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Step 5: Phat Audio

Picture of Phat Audio

I knew that audio would be important for this project, as there's no point talking to the postman remotely if he can't hear you properly! I decided to go with the Pimoroni pHAT BEAT, as I had one handy - though in some ways that was slightly overkill for this project.

I only really needed a single mono output for the doorbell, but the pHAT BEAT offered stereo output to two speakers, as well as a nice LED VU meter.

There's not much to say about the installation & setup, I followed the instructions and was up & running in no time, listening to the hypnotic "Front Left, Front Right" of the test file.

The only complication of using the pHAT for the audio was that it would sit on all of the pins on the GPIO header - and I needed some of these to connect up the doorbell button and LED. To get around this I added in a pico hat hack3r - found in a party bag from last year's Raspberry Fields. It's a tiny but very handy board that essentially splits the GPIO output in two, letting you connect a HAT while still exposing a full set of GPIO pins. Though this is great you do have to be careful not to conflict with pins already in use by the HAT, so I double-checked and decided on the following:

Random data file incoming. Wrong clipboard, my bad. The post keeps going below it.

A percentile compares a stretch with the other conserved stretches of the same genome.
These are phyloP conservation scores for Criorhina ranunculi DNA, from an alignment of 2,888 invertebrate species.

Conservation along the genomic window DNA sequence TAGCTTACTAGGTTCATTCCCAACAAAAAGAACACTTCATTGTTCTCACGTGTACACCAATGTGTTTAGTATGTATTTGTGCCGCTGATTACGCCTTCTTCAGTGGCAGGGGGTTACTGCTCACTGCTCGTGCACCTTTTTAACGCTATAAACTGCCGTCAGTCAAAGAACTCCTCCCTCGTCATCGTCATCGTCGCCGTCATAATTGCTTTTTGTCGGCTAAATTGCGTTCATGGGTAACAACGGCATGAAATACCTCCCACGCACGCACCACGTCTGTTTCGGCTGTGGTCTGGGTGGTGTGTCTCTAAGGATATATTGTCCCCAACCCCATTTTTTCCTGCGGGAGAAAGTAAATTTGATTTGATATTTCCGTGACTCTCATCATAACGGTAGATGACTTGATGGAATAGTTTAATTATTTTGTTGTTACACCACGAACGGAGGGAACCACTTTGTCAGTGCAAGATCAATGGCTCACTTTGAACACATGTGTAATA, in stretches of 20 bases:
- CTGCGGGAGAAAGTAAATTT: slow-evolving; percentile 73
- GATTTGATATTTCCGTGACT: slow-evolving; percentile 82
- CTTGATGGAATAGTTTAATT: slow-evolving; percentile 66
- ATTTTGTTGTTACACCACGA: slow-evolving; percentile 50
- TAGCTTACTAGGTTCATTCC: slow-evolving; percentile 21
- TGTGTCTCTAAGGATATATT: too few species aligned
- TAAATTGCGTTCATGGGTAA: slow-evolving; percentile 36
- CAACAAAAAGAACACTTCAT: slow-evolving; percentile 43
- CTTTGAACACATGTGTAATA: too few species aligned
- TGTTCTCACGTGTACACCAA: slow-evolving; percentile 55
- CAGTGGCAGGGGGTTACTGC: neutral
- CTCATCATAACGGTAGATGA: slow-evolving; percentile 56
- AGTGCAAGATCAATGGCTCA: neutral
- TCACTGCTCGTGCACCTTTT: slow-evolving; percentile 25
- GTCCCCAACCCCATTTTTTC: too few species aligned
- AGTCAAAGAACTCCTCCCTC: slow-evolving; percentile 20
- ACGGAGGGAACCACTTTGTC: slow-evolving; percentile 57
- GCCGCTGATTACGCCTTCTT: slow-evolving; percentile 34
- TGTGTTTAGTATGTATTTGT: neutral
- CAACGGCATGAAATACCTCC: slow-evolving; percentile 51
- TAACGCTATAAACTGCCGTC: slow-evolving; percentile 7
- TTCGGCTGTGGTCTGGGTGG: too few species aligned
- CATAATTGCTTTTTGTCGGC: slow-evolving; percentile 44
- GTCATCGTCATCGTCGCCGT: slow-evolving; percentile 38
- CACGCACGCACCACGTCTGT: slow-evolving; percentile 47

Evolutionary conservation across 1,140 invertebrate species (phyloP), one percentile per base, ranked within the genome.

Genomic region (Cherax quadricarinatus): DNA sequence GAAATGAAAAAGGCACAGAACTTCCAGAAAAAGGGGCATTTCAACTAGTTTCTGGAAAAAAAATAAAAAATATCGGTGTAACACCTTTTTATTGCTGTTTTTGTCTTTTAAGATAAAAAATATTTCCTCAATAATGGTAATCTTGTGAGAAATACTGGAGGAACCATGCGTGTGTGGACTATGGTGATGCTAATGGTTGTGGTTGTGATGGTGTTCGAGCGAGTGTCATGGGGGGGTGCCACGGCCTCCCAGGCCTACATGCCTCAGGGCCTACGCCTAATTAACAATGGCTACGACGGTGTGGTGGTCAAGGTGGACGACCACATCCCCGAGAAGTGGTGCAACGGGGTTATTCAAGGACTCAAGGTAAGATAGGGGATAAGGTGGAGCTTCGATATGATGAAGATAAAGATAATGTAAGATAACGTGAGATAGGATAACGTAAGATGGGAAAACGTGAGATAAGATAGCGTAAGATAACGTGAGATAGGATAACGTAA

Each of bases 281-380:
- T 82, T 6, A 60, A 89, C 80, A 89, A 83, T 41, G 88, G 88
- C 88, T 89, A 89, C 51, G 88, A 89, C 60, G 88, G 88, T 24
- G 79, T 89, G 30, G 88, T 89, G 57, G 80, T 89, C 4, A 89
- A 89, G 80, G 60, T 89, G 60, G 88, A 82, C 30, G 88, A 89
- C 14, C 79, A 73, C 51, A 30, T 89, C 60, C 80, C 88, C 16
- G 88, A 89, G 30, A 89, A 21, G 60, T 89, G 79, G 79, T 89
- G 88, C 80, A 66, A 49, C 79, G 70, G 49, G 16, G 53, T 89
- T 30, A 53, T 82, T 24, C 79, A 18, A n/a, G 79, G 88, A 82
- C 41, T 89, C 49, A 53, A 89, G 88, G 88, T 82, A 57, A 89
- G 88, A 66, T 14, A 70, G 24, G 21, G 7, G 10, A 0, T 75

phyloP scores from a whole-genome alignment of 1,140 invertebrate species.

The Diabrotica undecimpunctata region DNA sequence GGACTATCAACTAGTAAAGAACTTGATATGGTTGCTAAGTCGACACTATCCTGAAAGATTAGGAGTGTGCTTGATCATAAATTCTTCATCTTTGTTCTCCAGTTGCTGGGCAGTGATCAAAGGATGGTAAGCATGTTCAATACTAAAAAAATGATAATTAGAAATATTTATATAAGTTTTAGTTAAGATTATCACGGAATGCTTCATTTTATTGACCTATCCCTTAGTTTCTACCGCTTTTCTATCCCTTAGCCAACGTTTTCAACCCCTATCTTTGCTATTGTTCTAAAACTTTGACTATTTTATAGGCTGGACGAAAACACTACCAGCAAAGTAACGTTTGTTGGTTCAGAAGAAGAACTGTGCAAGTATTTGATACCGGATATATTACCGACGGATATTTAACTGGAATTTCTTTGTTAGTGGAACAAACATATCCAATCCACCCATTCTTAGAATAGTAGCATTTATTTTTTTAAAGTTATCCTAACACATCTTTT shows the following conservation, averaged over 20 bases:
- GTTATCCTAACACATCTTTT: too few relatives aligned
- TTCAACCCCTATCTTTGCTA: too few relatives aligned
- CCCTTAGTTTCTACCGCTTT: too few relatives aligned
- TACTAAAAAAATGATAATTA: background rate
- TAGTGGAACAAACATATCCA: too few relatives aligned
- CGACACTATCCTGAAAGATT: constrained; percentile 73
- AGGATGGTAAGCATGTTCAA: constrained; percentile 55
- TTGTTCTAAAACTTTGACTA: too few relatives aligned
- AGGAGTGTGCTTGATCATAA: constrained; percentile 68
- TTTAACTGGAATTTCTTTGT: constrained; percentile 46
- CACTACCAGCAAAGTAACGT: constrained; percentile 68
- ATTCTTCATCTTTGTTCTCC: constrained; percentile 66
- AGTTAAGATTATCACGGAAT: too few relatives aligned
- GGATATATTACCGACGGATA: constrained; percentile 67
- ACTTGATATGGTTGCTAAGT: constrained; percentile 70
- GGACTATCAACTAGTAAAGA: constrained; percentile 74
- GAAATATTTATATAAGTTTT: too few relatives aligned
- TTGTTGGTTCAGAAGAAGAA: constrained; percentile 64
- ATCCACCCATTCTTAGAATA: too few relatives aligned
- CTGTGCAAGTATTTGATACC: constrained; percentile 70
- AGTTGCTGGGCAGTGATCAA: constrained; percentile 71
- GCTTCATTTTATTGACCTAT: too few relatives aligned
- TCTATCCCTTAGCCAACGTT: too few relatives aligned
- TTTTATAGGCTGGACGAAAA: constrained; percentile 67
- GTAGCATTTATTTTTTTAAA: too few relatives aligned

Doorbell button - GPIO22 (Pin 15) and 3v3 next door (Pin 17)
Notification LED - Positive to GPIO9 (Pin 21, via a resistor), Negative to GND at Pin 25

With the webcam, audio, button and LED connected up and working, I now had a working video doorbell - albeit spread out over an entire workbench. Next I needed to think about how it would be used and what it would look like.